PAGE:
- She smoked some pot in high school and was friends with Jessie Jacksons daughter.
- She failed the bar exam the first time around
- She very much dislikes politics
- She had a minor amount of marriage counseling with Barack, nothing serious though from what I could tell.
- She had problems bearing children and had to use intro vivo fertilization with Malia but not Sasha.
- Her kids are her top priority in life, especially when she was in the white house
- She tries to remain hopeful and never cynical though I don’t know if she is always successful.
- She graduated from Princeton then Harvard Law and started her career as a high powered lawyer however she never felt fulfillment from her job as a lawyer despite the money.
Michelle is a hardworking lady (somewhat of an overachiever) with a tight schedule that she sticks too. I remember her mentioning she got up at 5am, worked out, took her kids to school then went to work then picked them up from school (this was before she first lady). Her academic background is very impressive as she graduated from Princeton and Harvard Law. I found her mothers reaction to her not being fulfilled by her work as lawyer despite the money and prestige hilarious. It is almost something a millennial would say, not a baby boomer. First world problems! Growing up lower-middle class, her mother was annoyed. But, you can’t really blame Michelle either. Her work did sound boring and unfulfilling. She wasn’t making the positive impact she wanted too.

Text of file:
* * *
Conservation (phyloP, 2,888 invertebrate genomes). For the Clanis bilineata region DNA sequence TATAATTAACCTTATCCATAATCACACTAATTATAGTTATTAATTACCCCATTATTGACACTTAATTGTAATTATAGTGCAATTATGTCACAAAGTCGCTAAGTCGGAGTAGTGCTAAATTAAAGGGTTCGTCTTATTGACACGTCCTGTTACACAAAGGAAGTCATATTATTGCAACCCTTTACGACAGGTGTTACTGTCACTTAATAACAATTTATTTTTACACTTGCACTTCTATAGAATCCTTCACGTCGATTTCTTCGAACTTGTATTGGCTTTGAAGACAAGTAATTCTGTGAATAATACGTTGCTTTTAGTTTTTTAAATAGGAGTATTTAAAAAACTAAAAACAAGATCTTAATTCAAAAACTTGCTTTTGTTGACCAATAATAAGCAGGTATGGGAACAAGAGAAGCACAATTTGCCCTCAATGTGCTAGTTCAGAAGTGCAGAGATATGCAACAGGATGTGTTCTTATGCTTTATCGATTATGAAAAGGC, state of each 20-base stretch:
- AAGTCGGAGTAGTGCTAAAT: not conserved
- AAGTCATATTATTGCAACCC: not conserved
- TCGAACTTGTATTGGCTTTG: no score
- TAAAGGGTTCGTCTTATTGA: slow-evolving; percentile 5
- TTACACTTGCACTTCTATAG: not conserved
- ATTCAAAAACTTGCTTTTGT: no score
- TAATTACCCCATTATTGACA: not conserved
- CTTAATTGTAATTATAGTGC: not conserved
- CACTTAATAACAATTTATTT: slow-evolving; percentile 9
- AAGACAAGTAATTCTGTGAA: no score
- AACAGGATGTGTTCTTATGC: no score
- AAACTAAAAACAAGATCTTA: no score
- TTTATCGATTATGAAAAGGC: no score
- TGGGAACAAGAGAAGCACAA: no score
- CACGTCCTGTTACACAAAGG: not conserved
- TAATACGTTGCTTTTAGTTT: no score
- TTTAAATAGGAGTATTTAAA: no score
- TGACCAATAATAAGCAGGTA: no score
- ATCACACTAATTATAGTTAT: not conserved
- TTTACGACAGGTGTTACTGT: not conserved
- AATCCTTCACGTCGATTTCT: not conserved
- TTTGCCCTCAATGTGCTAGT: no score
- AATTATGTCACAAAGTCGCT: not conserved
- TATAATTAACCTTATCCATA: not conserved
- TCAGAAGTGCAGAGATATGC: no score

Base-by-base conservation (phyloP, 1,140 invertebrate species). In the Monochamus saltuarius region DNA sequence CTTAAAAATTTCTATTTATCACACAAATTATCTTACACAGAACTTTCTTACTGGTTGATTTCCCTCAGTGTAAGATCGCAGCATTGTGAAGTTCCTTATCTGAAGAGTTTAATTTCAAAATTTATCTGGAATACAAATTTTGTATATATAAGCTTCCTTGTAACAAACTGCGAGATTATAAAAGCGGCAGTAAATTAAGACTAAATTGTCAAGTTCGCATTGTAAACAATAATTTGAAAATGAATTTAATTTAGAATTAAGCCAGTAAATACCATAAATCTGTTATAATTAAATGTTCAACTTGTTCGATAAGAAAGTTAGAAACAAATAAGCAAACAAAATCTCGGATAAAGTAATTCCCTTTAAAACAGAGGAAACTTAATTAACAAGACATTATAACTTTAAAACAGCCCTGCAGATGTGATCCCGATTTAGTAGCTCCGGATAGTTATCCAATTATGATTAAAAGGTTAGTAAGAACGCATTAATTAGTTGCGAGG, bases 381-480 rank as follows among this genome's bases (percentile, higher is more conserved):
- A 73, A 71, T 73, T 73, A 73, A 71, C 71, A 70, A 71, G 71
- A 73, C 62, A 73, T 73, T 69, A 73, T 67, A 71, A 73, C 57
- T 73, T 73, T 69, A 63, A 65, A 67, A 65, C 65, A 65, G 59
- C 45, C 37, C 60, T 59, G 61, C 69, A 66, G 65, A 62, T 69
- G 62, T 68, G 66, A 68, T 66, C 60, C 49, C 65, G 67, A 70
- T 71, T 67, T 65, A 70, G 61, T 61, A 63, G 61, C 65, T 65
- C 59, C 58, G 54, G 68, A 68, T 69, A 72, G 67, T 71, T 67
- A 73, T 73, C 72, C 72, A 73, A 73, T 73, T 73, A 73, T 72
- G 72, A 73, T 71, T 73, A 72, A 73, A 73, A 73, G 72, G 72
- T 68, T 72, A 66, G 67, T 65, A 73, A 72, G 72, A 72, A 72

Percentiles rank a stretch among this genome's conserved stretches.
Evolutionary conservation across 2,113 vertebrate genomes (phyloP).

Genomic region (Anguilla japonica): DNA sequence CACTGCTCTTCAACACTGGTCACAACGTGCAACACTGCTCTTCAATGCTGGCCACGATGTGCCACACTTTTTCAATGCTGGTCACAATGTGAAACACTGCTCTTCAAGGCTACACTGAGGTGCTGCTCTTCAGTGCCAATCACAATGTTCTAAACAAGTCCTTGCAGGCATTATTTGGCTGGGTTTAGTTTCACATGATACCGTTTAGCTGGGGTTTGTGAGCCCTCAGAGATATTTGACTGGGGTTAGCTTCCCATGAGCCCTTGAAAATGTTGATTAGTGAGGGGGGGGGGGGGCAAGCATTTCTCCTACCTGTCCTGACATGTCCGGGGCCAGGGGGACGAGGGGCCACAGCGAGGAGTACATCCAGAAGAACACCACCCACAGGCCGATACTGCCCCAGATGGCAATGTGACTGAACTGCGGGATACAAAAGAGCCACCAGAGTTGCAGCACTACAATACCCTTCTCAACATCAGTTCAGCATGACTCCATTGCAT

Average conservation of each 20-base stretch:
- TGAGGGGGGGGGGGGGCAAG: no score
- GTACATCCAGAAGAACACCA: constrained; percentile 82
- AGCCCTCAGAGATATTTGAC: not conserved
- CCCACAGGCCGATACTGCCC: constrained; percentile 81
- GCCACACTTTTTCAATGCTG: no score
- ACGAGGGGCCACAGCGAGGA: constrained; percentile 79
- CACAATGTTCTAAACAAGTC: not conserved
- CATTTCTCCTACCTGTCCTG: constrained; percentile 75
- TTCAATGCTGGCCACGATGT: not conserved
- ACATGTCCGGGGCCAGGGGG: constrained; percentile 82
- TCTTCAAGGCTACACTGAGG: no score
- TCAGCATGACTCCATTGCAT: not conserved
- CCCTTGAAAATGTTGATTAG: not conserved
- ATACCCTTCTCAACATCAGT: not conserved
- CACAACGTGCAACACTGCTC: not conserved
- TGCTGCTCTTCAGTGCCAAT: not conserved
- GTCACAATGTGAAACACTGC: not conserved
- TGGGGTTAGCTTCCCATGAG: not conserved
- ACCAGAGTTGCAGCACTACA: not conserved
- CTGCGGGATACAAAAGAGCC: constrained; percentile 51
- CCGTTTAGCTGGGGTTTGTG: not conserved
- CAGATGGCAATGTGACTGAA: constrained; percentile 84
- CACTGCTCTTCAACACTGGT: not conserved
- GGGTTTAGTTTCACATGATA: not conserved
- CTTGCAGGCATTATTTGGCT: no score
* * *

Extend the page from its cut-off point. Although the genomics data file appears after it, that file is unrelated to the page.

Michelle is deeply committed to her children. I’d argue that Malia and Sasha are the most important things to her and is her top priority, especially while she was first lady. She talked about them often in her book. Motherhood suites her well. If I were to describes Michelle’s life in one word is would be “busy” and one word to describe Michelle herself would be “workaholic”. She is obviously a likable person and likes many people in return.
To be blunt, I'm not sure why this book is getting 91% 5 stars. I just finished the book and I can't say I was particularly blown away like the ratings suggest. Michelle simply talked about her life, meeting Barack and her perspective of life in the white house which sounded boring from the way she describes it. She met many heads of states, worked hard spreading her message about good nutrition and empowering women but again, nothing interesting or fun. Towards the end of the book I was pretty much skimming through the words since I lost interest in what she was saying. I probably went 20 pages before I realized it and had to go back and reread. I got some insight to who Michelle was but in the end of the day I just thought to myself "who cares?". Shrug, I just didn't see anything particularly special or interesting about this book that would make me really recommend it to anyone. The only reason I even finished the book was simply to say “yeah, I read that book”. I also didn't think this book was that inspirational as all the reviews keep saying. There are millions of people around the world who come from nothing or near nothing and "make it" who have tougher backgrounds than Michelle (disabled people for example). I don't see how her particular story is anything TRULY miraculous. Good, sure. Did she overcome? Sure. Did it blow my mind with inspiration? No.